2D retinas could cure blindness

Materials World magazine
,
24 Sep 2018

Developments in a new 2D artificial retina promise not only significant improvements on current optical implants, but also 2D pacemakers applied to the heart and even a cure for blindness. Khai Trung Le reports.

Presently, there is no cure for retinitis pigmentosa, diabetic retinopathy, or many ailments that can lead to macular degeneration, destroying retina and resulting in severe loss of eyesight. However, a 2D artificial retina developed by the Seoul National University, South Korea, and the University of Texas at Austin, USA, promises not only vast improvements on current visualisation technology, but also the potential to track heart and brain activity, and even a cure for blindness.

Today, electrooculography (EOG) sensors are able to restore a small degree of vision but are rigid, flat, and fragile. Silicon implants can produce distorted or imprecise images, and may result in long-term strain or damage to surrounding eye tissue. The Texas electrooculography sensor system is referred to as a non-invasive graphene electronic tattoo (GET) comprising 2D layers of graphene and molybdenum disulphide, with thin layers of gold, alumina, and silicon nitrite.

The study, Imperceptible electrooculography graphene sensor system for human–robot interface, published in 2D Materials and Applications, specifies that the EOG sensor system can be laminated around the eyes without the use of adhesives or placing any constraints on blinking or facial expressions.

Laboratory and animal studies show the GET photodetectors are able to absorb light and pass it through a soft external circuit board that houses the electronics required to digitally process light and stimulate the retina, which the research team claims reveals the tattoo’s biocompatibility and successfully mimics the structural features of the human eye.

Other tests include connecting the GET sensors to a wireless transmitter to control a quadcopter. The paper stated, ‘To guide the eye movement, we placed a signalling board with five individually controllable LEDs in front of the subject. To measure the EOG of a specific eye movement, the subject was asked to move his eyes toward the only LED that was on at a given time […] We observed clear voltage steps for successive eye movement of 4˚ in both horizontal and vertical directions.’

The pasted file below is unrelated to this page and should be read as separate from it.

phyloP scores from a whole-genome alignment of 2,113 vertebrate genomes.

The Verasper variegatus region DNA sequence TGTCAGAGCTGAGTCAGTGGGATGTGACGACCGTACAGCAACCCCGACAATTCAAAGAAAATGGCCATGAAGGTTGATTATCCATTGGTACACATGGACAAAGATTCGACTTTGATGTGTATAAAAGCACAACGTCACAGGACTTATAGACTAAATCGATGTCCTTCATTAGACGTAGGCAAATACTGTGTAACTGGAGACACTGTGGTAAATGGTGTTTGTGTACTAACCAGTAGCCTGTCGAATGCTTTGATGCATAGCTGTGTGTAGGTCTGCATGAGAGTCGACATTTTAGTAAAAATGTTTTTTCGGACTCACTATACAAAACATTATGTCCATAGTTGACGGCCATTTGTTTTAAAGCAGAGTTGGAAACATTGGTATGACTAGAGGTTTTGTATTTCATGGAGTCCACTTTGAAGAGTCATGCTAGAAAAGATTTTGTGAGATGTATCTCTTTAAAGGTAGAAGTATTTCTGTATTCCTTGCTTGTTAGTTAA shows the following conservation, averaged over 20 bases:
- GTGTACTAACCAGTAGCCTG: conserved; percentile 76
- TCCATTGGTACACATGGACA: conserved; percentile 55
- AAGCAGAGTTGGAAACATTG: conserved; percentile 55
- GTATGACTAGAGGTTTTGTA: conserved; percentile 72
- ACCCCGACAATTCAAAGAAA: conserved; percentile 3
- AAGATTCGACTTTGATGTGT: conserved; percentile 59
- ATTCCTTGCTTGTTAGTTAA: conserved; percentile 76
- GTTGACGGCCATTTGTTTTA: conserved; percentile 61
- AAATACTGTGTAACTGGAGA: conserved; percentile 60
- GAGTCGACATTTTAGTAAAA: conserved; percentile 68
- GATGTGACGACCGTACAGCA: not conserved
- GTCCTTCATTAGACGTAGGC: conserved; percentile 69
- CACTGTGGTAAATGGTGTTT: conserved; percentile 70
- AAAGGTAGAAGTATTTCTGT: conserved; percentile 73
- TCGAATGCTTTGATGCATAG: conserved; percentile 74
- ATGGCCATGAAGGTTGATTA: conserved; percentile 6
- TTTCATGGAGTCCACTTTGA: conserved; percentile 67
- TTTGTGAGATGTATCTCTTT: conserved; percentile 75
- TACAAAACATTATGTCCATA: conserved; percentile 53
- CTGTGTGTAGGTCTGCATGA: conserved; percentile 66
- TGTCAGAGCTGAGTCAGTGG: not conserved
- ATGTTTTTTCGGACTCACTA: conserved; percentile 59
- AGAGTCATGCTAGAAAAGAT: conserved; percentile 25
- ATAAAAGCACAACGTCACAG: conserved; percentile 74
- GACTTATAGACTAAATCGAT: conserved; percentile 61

In a statement to Materials World, Dr Nanshu Lu, Associate Professor of Biomedical Engineering at the University of Texas at Austin, said, ‘This is the first demonstration that you can use few-layer graphene and molybdenum disulphide to successfully fabricate an artificial retina. Although this research is still in its infancy, it is a very exciting starting point for the use of these materials to restore vision.’

Although materials from Texas at Austin claim the device may one day lead to a cure for blindness, Lu did not comment further to Materials World on this potential.

Lu is now looking to investigate functionalising the GET for other means, including mechanically and optically imperceptible tattoos laminated on a person’s skin to monitor real-time health information, requiring the addition of transistors to support amplifying signals from the brain or heart, or even applying it directly to the heart to detect arrhythmias or to be programmed to operate as pacemakers.